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A bit of meat goes a long way

New ingredients, new ways of cooking and increasing consciousness of healthy eating1 – have all helped change the meat we eat today and help it remain an important part of our diet2,3.

Meat is a key source of protein and other nutrients, such as iodine, iron, zinc, vitamin B12, and essential fatty acids4. On the whole, the nutritional differences between different meats are not great5 though lean red meat stands out as a good source of iron4.

In the Australian Dietary Guidelines, meat is found alongside other foods high in protein (such as fish and tofu) with the recommendation that adults eat 2-3 serves of food from this section every day. Processed meats are not included here, as they can be high in added salt and saturated fat6.

Examples of daily recommended servings of meat and poultry6:
• 65g cooked lean red meats
• 2 slices of roast meat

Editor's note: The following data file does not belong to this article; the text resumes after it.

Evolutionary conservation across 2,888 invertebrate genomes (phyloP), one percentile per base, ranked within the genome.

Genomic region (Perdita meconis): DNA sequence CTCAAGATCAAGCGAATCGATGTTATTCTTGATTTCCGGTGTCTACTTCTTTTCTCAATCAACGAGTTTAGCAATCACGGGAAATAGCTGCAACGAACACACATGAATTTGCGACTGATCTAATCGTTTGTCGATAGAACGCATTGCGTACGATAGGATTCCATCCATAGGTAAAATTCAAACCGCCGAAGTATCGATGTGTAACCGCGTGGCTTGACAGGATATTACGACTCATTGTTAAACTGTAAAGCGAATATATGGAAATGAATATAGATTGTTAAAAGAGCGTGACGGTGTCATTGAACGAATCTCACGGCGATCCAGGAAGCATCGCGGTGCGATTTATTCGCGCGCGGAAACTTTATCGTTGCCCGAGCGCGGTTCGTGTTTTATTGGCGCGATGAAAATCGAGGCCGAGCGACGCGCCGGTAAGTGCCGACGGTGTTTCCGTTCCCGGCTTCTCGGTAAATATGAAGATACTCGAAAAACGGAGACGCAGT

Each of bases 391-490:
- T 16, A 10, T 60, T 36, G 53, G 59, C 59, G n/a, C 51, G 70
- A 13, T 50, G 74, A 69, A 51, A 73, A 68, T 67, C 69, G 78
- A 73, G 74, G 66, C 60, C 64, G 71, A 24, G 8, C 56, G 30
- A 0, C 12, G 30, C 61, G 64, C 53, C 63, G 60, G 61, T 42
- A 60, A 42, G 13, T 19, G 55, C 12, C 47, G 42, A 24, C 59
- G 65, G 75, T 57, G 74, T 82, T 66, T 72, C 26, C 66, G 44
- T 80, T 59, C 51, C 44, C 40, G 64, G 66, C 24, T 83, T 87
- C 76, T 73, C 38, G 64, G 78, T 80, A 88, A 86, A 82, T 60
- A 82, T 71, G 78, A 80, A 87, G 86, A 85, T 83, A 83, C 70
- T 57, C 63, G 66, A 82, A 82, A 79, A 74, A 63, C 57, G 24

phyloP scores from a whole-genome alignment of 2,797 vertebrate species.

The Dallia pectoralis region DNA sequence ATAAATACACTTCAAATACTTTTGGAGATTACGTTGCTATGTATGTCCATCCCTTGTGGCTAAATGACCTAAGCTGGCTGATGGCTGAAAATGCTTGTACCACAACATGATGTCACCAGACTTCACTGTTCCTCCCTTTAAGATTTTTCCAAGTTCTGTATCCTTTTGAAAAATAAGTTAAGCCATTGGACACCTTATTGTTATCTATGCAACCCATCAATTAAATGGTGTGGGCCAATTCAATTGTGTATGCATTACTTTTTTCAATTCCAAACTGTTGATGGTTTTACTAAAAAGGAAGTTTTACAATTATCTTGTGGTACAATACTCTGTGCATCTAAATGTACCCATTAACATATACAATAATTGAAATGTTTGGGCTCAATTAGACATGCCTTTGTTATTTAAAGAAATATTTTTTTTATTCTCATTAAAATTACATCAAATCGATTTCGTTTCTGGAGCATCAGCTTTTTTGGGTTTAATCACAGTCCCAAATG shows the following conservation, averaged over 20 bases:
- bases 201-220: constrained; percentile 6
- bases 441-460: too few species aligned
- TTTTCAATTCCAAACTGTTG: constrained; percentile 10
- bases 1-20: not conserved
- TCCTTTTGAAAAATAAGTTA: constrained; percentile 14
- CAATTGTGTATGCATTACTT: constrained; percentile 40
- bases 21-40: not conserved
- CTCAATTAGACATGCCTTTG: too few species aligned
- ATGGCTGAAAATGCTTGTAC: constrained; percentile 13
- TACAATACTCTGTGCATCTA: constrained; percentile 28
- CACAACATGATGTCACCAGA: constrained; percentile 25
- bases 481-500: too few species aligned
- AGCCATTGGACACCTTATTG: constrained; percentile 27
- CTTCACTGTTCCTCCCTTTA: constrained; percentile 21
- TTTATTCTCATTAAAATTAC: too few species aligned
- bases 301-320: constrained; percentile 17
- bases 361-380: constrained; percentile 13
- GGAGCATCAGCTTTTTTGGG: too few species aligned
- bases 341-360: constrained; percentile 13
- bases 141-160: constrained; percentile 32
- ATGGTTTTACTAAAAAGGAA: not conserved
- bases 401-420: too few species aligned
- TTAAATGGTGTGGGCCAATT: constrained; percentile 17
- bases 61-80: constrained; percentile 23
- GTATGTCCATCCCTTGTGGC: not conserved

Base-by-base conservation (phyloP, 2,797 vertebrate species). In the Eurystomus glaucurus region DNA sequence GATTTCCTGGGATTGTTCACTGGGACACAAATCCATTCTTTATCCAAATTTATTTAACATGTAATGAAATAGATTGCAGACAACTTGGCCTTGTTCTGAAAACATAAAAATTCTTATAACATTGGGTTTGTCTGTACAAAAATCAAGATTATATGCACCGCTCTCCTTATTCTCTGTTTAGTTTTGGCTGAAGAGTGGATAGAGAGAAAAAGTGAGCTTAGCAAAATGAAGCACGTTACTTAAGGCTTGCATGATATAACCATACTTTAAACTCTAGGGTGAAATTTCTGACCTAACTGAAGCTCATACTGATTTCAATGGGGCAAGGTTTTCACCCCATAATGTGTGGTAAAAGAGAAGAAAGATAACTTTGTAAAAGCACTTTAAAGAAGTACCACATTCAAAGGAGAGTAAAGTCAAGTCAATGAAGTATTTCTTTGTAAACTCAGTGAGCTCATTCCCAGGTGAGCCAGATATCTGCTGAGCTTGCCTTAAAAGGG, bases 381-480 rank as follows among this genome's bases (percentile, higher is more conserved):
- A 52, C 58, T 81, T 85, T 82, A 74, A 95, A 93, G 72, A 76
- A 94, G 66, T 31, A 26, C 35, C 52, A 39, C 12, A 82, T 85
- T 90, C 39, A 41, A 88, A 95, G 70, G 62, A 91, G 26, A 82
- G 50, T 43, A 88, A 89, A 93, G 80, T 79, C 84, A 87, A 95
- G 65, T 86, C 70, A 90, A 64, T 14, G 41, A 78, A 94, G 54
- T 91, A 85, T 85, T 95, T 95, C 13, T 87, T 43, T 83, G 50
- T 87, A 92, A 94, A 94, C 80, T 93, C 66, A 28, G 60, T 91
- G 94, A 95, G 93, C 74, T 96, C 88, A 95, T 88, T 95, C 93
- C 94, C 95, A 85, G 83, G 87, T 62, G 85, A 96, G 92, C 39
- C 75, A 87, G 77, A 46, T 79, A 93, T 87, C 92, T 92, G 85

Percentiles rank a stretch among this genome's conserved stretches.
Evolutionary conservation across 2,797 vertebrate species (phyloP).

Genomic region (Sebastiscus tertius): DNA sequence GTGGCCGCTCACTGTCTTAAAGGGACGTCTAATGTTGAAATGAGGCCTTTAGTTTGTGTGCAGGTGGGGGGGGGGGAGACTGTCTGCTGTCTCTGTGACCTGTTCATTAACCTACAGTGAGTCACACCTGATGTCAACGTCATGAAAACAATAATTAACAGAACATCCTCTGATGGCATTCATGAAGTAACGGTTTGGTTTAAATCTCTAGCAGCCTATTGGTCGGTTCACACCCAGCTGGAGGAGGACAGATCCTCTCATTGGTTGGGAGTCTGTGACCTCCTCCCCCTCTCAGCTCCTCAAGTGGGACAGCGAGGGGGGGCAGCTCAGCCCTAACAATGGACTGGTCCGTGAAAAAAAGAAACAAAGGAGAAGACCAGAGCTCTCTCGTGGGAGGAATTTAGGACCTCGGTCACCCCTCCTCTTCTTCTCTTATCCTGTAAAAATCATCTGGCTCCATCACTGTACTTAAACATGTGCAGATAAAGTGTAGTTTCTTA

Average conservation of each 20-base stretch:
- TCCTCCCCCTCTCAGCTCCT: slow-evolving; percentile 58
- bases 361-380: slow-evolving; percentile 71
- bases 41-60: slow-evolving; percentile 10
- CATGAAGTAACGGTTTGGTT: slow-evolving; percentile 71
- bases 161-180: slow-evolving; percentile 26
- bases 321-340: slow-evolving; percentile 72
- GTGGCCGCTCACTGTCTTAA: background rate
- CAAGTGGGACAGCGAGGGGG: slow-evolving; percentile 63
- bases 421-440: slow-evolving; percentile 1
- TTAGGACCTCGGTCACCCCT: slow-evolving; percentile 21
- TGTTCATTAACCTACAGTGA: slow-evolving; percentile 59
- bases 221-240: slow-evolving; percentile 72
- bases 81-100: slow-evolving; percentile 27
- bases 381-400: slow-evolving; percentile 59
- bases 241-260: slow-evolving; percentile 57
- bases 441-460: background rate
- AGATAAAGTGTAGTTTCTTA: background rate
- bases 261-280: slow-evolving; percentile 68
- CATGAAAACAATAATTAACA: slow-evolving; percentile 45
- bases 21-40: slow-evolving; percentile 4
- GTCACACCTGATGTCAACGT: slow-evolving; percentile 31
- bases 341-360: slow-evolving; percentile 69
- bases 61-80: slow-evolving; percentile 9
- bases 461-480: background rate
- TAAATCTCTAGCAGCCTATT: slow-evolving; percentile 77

• 80g cooked poultry e.g. chicken, turkey.

To reduce intake of fat, the Heart Foundation recommends that meat should be trimmed of all visible fat and chicken have its skin removed7. There is some evidence that a diet that favours protein from meat can help with weight management8,9. For people with Osteoarthritis this may be an important benefit as weight management can help reduce pressure on joints10.

We are, however, advised to be moderate in our consumption of meat as high consumption can be harmful for health6.

Last, but not least, meat can be flavoursome and delicious. Why not try this recipe for Beef Stir Fry with Cashews.
References:
  1. University of Wollongong, Research online.
  2. Cancer Council of NSW.
  3. Johnson A. Beef and Lamb New Zealand,April 2009.
  4. Eat for Health. eatforhealth.gov.au
  5. Nistor E, et al. J Anim Prod Adv 2013;3(4):172-176.
  6. Australian Government, National Health and Medical Research Council, Department of Health and Ageing. Australian Dietary Guidelines, 2013.
  7. Heart Foundation, Healthy eating and drinking.
  8. CSIRO The Total Wellbeing Diet: Science behind the diet.
  9. Wyld B, et al. Public Health Nutrition 2010;13(12):2105-2110.
  10. US Department of Heath & Human Services, National Institute of Arthritis and Musculoskeletal and Skin Diseases. August, 2013.
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